10 Oct What is Chlorine Pool Stabiliser?
Chlorine is one of the pool chemicals that we spend the most money on over the course of our pool ownership. Its job is to sanitise our pool and to prevent algae and other bacteria from growing. One problem with chlorine is that it evaporates, just like the water in your pool. This is where stabiliser comes in. It protects your chlorine from the sun, giving it enough time to work its magic before it’s evaporated by the sun.
What Is Stabiliser?
Stabiliser is somethings referred to as pool conditioner, though if you’re after its most technical name simply refer to it as cyanuric acid. You can purchase stabiliser in either liquid or granule form.
As we mentioned above, stabiliser slows down the rate at which your chlorine evaporates. Though just as with any pool chemical, you don’t want to add too much to your pool, as it could begin to cause a whole new set of problems.
When you add too much stabiliser to your pool it will eventually render your chlorine ineffective. The only way to fix this is to remove some water from your pool and top it back up with clean water again. Then, you will need to rebalance all your chemicals.
How Much Stabiliser Should You Add to Your Pool?
Advice on how much stabiliser you should add to your pool range from a few parts per million (ppm) to 100 ppm. We recommend that you talk to a pool servicing professional like us, so that you can get advice based on your individual pool needs.
As a general rule of thumb though, if your stabiliser is at 50 ppm or higher you won’t receive significant UV protection and algae has an increased chance of growing. If you go below 50, you still want to regularly monitor your pool and perform chemical tests.
How often should you use stabiliser?
Unlike with chlorine, you don’t have to spend a tonne of money on stabiliser. You can use chlorine pool stabiliser just once per year – that’s it! Unlike chlorine and other chemicals in your pool, stabiliser doesn’t evaporate. It simply just remains in your pool.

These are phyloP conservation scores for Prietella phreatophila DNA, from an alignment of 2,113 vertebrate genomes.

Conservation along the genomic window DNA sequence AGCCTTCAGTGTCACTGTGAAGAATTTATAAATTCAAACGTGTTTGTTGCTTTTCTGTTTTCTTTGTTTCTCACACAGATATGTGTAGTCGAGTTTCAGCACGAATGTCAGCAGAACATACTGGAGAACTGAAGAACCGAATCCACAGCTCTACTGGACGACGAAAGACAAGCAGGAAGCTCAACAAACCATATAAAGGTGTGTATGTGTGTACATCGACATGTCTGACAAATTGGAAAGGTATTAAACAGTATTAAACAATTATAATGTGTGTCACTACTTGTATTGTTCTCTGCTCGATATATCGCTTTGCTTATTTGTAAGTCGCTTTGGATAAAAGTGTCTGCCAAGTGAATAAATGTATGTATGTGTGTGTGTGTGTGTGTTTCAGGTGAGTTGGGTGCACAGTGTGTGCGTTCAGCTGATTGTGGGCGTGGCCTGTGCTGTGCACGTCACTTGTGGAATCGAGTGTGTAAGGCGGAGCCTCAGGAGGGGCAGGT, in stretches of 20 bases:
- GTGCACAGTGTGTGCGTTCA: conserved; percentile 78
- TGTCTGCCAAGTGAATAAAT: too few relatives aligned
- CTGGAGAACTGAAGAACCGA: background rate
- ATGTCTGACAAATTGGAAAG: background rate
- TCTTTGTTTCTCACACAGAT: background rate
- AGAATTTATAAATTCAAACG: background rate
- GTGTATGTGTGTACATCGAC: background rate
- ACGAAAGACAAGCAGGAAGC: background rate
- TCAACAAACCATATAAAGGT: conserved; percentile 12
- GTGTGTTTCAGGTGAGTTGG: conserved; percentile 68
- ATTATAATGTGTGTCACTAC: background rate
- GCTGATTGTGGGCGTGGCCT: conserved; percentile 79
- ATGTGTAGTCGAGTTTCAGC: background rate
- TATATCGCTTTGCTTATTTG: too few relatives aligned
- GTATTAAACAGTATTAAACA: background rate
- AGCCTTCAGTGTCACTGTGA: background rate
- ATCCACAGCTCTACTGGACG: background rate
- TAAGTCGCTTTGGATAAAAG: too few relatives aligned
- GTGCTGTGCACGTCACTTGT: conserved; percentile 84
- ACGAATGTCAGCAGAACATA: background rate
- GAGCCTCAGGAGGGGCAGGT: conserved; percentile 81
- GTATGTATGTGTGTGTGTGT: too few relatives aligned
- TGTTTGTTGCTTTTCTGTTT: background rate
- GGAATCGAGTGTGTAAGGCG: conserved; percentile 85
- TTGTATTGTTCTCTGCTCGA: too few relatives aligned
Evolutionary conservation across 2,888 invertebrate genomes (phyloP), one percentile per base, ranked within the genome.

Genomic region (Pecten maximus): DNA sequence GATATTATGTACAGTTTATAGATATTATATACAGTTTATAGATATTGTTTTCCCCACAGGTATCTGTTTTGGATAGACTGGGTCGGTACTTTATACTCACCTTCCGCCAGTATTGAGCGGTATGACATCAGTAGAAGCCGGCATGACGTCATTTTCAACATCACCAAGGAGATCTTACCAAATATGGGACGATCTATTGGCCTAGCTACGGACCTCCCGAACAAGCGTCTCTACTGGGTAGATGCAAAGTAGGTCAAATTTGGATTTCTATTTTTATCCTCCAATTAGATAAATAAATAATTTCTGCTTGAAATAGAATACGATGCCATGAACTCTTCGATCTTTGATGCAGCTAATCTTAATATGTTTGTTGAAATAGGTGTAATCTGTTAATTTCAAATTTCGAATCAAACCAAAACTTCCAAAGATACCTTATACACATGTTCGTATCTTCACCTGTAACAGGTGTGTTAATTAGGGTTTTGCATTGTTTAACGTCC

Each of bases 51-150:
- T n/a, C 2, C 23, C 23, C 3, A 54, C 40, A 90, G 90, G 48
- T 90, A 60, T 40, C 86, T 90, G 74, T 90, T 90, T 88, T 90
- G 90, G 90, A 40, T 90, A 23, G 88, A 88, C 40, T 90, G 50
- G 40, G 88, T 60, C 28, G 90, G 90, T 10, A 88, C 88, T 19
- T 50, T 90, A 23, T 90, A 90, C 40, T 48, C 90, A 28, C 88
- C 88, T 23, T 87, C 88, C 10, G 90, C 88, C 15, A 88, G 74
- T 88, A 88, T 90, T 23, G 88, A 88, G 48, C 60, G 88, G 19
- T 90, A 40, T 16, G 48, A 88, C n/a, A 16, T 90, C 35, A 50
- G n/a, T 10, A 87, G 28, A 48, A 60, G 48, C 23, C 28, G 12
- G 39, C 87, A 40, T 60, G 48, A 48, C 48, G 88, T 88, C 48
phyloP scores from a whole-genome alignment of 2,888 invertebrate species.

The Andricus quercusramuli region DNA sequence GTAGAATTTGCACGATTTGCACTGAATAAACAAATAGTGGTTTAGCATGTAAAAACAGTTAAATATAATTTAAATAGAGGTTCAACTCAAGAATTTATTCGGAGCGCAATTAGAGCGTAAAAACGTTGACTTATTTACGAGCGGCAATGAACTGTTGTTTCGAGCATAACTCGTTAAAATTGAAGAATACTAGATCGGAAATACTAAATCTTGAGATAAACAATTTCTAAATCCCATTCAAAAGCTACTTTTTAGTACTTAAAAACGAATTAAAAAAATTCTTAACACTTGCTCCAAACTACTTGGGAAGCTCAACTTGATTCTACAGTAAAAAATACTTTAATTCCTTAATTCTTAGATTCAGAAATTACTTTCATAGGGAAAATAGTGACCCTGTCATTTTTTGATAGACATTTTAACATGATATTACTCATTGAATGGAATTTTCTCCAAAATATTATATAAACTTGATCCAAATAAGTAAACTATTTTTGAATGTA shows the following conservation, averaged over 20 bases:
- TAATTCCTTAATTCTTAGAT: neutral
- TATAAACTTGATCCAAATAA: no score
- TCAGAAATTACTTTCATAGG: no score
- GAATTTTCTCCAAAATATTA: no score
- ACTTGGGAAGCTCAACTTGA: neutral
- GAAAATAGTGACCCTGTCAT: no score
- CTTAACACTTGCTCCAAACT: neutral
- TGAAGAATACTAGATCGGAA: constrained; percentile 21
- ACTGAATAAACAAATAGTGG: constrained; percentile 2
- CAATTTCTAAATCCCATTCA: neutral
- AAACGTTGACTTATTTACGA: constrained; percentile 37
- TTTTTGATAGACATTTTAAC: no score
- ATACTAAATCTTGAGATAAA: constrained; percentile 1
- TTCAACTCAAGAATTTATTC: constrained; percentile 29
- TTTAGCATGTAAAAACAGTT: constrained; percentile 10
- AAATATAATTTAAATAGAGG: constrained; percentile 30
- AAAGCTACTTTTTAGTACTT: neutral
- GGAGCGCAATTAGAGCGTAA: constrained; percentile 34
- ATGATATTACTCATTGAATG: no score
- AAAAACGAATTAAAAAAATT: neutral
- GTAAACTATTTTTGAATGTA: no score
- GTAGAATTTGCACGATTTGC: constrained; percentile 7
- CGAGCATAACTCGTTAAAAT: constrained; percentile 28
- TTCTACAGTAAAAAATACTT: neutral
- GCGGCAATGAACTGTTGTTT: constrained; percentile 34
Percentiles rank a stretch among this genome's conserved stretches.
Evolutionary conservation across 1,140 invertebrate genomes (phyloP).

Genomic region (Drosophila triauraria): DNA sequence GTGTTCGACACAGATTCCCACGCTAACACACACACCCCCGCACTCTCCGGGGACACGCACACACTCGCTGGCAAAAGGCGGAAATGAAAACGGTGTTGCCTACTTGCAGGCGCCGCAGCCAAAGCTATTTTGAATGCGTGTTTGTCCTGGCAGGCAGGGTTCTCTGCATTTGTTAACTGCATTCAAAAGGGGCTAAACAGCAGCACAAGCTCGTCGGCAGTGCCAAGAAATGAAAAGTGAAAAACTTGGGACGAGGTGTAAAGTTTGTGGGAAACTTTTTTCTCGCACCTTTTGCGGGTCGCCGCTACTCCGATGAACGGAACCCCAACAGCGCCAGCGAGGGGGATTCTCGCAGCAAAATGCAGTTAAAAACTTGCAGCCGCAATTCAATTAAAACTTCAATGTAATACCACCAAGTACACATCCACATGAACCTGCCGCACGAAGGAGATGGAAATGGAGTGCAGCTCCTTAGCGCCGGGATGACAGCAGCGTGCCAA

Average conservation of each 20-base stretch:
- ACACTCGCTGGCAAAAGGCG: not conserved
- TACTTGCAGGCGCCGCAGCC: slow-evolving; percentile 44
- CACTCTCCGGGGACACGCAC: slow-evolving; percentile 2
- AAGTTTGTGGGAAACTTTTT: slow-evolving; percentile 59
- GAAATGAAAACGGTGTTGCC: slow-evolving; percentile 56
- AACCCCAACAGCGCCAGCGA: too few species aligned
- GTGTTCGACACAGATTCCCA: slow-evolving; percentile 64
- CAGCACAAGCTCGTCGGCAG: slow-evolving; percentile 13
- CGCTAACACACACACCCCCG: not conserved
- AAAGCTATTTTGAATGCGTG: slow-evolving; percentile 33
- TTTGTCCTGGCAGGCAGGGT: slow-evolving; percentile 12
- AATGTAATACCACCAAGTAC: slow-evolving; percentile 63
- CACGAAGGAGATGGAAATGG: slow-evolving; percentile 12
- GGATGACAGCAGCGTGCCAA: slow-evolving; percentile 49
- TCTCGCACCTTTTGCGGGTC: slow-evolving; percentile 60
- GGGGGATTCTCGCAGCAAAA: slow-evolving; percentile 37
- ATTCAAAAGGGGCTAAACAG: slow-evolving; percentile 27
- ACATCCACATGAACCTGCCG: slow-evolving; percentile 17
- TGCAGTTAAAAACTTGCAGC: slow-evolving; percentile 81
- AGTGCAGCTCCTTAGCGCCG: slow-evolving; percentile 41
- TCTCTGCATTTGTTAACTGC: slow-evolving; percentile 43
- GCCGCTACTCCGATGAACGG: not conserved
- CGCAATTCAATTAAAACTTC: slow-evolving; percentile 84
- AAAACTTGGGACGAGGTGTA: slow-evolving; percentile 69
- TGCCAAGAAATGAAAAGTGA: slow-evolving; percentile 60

Unless a significant amount of rain falls or lots of water splashes out of your pool then your stabiliser typically shouldn’t be affected. Also, if you use stabilised chlorine then you’re adding small amounts of stabiliser to your pool as you go throughout the year anyway.
Outlying cases where you will need to separately add stabiliser to your pool water include when its diluted due to external influences such as rain. Also, when concentration levels become too high and you then need to remove and top your pool water back up.
How to Add Stabiliser to Your Pool
When it comes to pool chemicals, some can be added directly to your pool water while others can be introduced to your pool via the pool filter. When it comes to stabiliser, we recommend neither of these techniques.
Stabiliser is highly concentrated and adding it directly to your pool or through equipment can lead to major damage. That’s why we recommend you get a 20-litre bucket, fill it with water and slowly dissolve the stabiliser in there. Then, pour the bucket out into your pool water. This way, you won’t risk damaging any pool chemicals. If you’re not sure, then contact us and we’ll be more than happy to help you out.
When to avoid Stabiliser?
If you own an outdoor pool then there’s no reason to avoid chlorine pool stabiliser. Just be sure you’re not adding in too much over time, so you don’t damage any of your equipment. If you own or manage an indoor pool though, then there’s really no point in using stabiliser, as your chlorine isn’t exposed to the sun’s UV rays.
Check out our range of stabilisers
We hope that’s cleared things up for you a fair bit. At Pool Magic Pool Care, we sell pool stabiliser in a variety of sizes and forms. Check out one of our products below.
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